An Angus Reid study released this week found that 46 per cent of Canadian respondents would give up watching television before they would ditch using the Internet or their phones.
Thirty-five percent said they would rather give up their phone in order to continue their online and television access, while only 20 per cent would give up their Internet access. The research shows what many Canadians already know, internet access is no longer a luxury in our present day western society, it’s an essential.
Unfortunately for internet users, it appears that Canadian cable companies know this as well and have spent the last few years jacking up internet pricing at rates well in excess of inflation because they know Canadians won't cancel their service.
Yesterday Rogers Cable in Ontario announced new higher bandwidth caps for some of their subscribers, which was great until you realized the bandwidth caps were simply going back to similar levels Rogers had in place in 2009. In 2010, shortly after Netflix announced its entry into the market, Rogers substantially cut its bandwidth usage allowances and is only now beginning to restore them.
Like readers, the Digital Home is always trying to rein in costs so six months ago, I decided to check out Teksavvy as an alternative to Rogers Cable for internet service in Ontario.
Founded in 1998 in Chatham Ontario, Teksavvy is a third party internet access (TPIA) provider which has been popular among Digital Home readers for several years for its DSL internet service. Just over a year ago, the company announced it was doing for cable internet service what it had previously done for DSL service, lower prices and expand bandwidth caps.
In the middle of January, I decided to sign up for Teksavvy cable service. Here was my comment to readers after signing up that day
In six months of daily usage with Teksavvy, I have found the service to be every bit as good and reliable as Rogers High Speed internet. In that time, I have had two significant disruptions of approximately four hours and three hours. That downtime was shared by Rogers users on my street so I was in no worse shape than if I had been with Rogers.Just signed up with TSI today for the $36.95 a month Express package.
I phoned them, rather than sign up over the web, because I needed to clarify a few things. On hold for about 3 to 4 minutes then dealt with a very well trained sales representative who was friendly, articulate and helpful. After answering my questions, we set up the account, I gave her my modems MAC ID etc, she read off all terms and condition, took my credit card number and completed the sale. Once my questions were answered she completed my order in about five minutes.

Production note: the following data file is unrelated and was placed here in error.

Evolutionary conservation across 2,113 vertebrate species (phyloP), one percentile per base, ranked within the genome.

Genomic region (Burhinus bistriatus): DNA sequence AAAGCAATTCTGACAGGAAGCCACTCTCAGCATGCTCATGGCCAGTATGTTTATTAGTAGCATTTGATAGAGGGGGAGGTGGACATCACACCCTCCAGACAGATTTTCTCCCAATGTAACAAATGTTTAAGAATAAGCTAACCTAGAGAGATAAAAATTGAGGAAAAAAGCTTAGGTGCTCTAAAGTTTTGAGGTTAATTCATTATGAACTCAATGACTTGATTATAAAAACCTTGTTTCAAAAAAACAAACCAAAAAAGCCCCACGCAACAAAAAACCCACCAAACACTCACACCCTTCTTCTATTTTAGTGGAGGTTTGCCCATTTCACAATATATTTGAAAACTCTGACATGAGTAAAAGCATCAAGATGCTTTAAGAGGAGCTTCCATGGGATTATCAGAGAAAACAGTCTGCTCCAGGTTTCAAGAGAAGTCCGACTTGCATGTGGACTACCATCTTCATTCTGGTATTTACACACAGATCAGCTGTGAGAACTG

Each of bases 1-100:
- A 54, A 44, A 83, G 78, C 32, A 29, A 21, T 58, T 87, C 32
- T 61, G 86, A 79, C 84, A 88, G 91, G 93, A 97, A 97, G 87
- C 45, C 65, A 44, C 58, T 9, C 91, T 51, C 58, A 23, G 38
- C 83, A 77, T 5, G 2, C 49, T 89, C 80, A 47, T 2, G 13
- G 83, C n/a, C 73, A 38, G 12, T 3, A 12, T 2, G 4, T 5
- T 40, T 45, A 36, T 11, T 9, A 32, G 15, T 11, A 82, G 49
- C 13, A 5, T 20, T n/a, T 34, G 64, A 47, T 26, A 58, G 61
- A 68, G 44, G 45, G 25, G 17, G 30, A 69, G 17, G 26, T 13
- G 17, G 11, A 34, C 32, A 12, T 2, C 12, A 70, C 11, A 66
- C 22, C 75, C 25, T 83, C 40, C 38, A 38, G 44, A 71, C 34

A very positive customer experience.
So in six months, I have had great customer service and cable internet service as good as what I would have received from Rogers. Moving from Teksavvy to Rogers does not mean you have to sacrifice on quality.
Simply speaking, pricing at Teksavvy is superior to anything Rogers offers. If you are currently a Rogers high speed internet customer and wish to lower the cost of internet service then I recommend you call Teksavvy internet right after you read this article.
The chart on the next page ranks the ten internet plans offered by Teksavvy and Rogers on a price per gigabyte basis. The internet is all about data so I think the best way to measure the cost is by how much you pay for the data. The price per gigabyte cost has been calculated by taking the plans monthly cost and dividing it by the monthly plans bandwidth cap.
A quick review of the chart shows the pricing superiority of Teksavvy plans. The cost per Gigabyte of Teksavvy plans ranges from 9 cents per GB to 14 cents per GB whereas the cheapest Rogers plan was 56 cents per GB and went all the way up to an eye popping $13.00 per GB! (Please note that for the Teksavvy Unlimited plan we assumed 500GB since we could not divide by unlimited.)
The difference is especially astounding when we look at what has been Rogers most popular internet plan - Extreme. The Rogers Extreme high speed internet plan costs $59.99 per month and offers 15 Mbps download speeds and a 80 GB usage cap which works out to 75 cents per Gigabyte. Compare that to the Teksavvy Extreme plan which costs $42.95 per month, offers the same 15 Mbps download speeds and a massive 300 GB usage cap which works out to just 14 cents per gigabyte.
On an absolute basis, the Teksavvy Extreme plan is $17 a month cheaper than Rogers Extreme and on a per gigabyte basis is more than 80 percent cheaper.
If you are a heavy downloader, Netflix or Youtube user who required a higher bandwidth cap then Teksavvy offers incredible savings.
In order to achieve the same 300GB usage cap, a Rogers customers would have to order the Ultimate package at $99.99 per month plus a $50 a month bandwidth surcharge to get the same download cap as the Teksavvy Extreme package. That's $149.99 a month with Rogers vs. $42.95 per month with Teksavvy.
Hardware and Activation Costs.
Before signing up for any Internet plan, I always recommend you pay close attention to hardware and activation costs to make sure that hidden costs or extra costs aren’t eating up any savings.
Teksavvy charges $75 and $99 for its modems, Rogers charges $99 and $199 for its modems. Teksavvy charges between $25 and $45 for activation (depending on whether you buy a modem from them) while Rogers charges $15.
Assuming readers go for the higher end modems, the total hardware and activation cost would be about $125 for Teksavvy and $214 with Rogers. Should you choose the entry level modems, the total hardware and activation cost would be about $100 for Teksavvy and $114 with Rogers. Either way, Teksavvy wins out on hardware and activation costs.
In the High Speed Internet Smackdown between Rogers and Teksavvy, the clear winner is Teksavvy.
Discuss in Digital Home's Internet, Landline and Wireless Phone forum .